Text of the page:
The main outcome of last week’s Council is welcome but it is certainly not something which we should celebrate because it brings closer the finality of the Brexit project.
Brexit is one of the most profoundly regressive and damaging projects for many decades. It is based on an approach to national sovereignty, rules-based cooperation and the protection of the environment, workers and consumers which seeks to return Europe to a model of competition which brought nothing but destruction in the past.
We need to be very clear, that the principal changes negotiated with the Johnson government in recent weeks are a step backwards, albeit probably unavoidable given the behaviour of London. This involves a decisive move towards a long-term hard Brexit and the adoption of a final status for Northern Ireland which is welcome but has serious uncertainty built into it – and as we are seeing in the crisis which has overtaken the institutions of the Good Friday Agreement, uncertainty can have a very negative impact over the long term.
As the Taoiseach accepted here during questions a fortnight ago, the proposed deal sets out a framework for the UK to leave both the customs union and the Single Market and to do so without any legally enforceable rules in relation to fair competition.
When we first discussed this matter here in 2016 this was accepted as the definition of a hard Brexit and it was the worst-case outcome for the overall relationship between the EU and Britain.
In acknowledgement of this, both the Taoiseach and Tánaiste repeatedly stated in mid-2017 that the east/west relationship was of paramount importance to them because of the scale of Irish trade involved. In fact they went so far as to directly criticise those of us who were then talking about special arrangements for Northern Ireland.
Obviously, the political situation in Westminster remains as fevered as ever and we have no guidance on what might change in relation to this final status discussion.
This said, the votes yesterday and the overall direction of events suggests that this deal is probably as good as it will get in terms of the final status.
It is hard to see how legally enforceable measures come into place which moves away from an FTA hard Brexit or indeed a WTO Brexit either at the end of next year or a couple of years later.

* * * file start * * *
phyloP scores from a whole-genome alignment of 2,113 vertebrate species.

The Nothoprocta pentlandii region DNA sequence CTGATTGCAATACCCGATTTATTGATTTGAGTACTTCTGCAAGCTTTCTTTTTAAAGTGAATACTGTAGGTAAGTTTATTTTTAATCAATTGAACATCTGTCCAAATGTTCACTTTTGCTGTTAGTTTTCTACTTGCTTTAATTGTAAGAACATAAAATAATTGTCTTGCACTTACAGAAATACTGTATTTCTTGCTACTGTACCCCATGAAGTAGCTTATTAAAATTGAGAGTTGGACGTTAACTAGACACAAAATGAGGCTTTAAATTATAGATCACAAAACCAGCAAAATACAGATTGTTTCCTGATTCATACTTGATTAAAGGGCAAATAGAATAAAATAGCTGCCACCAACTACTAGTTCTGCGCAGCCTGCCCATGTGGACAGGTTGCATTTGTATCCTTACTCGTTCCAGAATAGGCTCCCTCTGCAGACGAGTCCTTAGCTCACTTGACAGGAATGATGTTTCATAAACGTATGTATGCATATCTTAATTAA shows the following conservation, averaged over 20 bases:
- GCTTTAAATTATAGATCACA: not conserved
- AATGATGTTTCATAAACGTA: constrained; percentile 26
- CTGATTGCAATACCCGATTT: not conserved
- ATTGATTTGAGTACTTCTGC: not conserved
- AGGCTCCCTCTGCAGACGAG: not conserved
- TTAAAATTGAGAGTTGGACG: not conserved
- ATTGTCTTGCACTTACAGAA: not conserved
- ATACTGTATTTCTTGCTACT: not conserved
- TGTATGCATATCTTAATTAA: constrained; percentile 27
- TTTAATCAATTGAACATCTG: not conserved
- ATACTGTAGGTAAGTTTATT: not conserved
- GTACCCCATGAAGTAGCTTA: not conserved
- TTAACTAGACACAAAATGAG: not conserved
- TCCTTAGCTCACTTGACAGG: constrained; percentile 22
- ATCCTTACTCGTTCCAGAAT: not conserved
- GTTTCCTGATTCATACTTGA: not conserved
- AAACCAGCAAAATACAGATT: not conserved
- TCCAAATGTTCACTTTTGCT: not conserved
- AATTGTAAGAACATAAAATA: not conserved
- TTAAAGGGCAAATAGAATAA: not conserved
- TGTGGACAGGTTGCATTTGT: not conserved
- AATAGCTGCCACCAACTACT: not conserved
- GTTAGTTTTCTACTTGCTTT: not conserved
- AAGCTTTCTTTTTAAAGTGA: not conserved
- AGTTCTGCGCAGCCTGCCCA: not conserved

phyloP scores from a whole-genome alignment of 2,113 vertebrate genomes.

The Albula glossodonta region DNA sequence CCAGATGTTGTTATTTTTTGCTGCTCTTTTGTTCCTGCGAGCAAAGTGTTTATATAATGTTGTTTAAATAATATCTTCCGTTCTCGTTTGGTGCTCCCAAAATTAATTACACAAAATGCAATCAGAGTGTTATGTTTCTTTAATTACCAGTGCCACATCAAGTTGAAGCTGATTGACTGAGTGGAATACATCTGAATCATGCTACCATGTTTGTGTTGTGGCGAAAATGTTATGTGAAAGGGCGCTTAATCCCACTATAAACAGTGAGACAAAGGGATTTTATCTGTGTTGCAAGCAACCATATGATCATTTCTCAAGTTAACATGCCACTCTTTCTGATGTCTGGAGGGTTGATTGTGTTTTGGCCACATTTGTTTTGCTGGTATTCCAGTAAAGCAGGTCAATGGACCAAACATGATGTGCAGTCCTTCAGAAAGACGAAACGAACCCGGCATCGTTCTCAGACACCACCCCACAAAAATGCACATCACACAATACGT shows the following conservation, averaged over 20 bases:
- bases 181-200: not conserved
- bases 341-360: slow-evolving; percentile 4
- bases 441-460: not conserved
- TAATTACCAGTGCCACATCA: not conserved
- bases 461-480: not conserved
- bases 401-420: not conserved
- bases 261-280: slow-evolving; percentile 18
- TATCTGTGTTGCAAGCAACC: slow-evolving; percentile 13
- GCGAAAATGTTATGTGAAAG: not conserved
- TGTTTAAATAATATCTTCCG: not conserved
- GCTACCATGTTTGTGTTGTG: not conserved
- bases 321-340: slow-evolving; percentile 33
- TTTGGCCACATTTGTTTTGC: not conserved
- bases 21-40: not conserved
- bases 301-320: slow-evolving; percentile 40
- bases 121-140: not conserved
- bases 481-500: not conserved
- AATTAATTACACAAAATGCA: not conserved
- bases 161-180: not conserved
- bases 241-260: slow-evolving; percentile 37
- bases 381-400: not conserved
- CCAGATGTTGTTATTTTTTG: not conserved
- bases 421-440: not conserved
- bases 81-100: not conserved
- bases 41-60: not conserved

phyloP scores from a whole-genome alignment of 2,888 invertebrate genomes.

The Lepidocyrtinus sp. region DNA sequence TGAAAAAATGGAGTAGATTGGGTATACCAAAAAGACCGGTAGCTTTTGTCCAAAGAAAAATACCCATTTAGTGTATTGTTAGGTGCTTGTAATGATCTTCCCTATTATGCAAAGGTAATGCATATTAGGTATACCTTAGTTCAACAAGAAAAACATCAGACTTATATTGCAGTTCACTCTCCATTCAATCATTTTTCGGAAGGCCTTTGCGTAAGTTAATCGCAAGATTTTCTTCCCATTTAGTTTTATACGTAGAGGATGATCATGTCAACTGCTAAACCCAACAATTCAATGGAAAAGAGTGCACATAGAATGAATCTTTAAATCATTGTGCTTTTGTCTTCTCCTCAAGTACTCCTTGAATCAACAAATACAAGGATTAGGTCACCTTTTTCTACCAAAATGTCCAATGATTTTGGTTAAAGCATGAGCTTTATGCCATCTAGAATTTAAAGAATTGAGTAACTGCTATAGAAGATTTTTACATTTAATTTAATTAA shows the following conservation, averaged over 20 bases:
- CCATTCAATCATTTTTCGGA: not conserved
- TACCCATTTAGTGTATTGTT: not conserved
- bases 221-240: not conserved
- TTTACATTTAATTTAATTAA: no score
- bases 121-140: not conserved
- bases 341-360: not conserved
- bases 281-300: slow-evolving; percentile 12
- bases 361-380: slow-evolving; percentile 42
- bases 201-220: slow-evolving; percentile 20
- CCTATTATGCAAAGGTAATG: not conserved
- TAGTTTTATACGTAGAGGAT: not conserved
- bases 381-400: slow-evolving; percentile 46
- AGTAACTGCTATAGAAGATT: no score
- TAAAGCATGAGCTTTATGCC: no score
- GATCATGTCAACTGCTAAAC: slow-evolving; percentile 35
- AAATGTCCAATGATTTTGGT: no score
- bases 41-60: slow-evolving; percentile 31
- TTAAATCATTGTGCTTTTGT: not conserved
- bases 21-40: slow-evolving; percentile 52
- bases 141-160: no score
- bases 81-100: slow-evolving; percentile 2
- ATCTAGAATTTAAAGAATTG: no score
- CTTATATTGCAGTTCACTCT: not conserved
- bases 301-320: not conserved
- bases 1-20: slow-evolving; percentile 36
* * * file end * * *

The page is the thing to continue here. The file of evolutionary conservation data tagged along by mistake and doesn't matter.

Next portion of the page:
The Brexit fanatics who appear to set the limits for how far the prime minister is willing to go have decided that ending all legal and financial connections with the EU after 2020 is their absolute red line so it is hard to see how he will move away from that position.
This being so we need our government to publish an updated economic assessment of this new deal and a revised list of action for helping businesses cope with the reality of what is on the way.
The belated No Deal preparations of recent months come nowhere near the systematic long-term action we need to cope with the structural problems which will now impact businesses trading with Britain.
The permanent rise in costs and loss of competitiveness which will come from increased regulatory compliance and sterling volatility.
The situation is more serious again in the services sector, where existing WTO rules and established models of free trade deals offer little or no comfort for many Irish businesses in terms of market access and charges.
We now know that the British government does not seek the deep relationship with the EU which can only come from agreeing common rules and external trade policies. We need to move beyond the short-term and address the scale of the challenge which is now evident.
In relation to Northern Ireland, the Taoiseach said last week that the deal replaces the iron-clad, all-weather, bullet-proof nature of the previous text with something which includes more risks. It appears likely that this was the most any tory government would agree to, but we can’t just ignore the reality of these risks.
It has been reported that the Withdrawal Agreement Bill published on Monday night does not address in any detail how the provisions relating to Northern Ireland are to be implemented.
In terms of the most contentious part, which is the consent mechanism, this carries with it a major problem, which is that if this is not dealt with now we run the risk of losing a lot of leverage with the British government.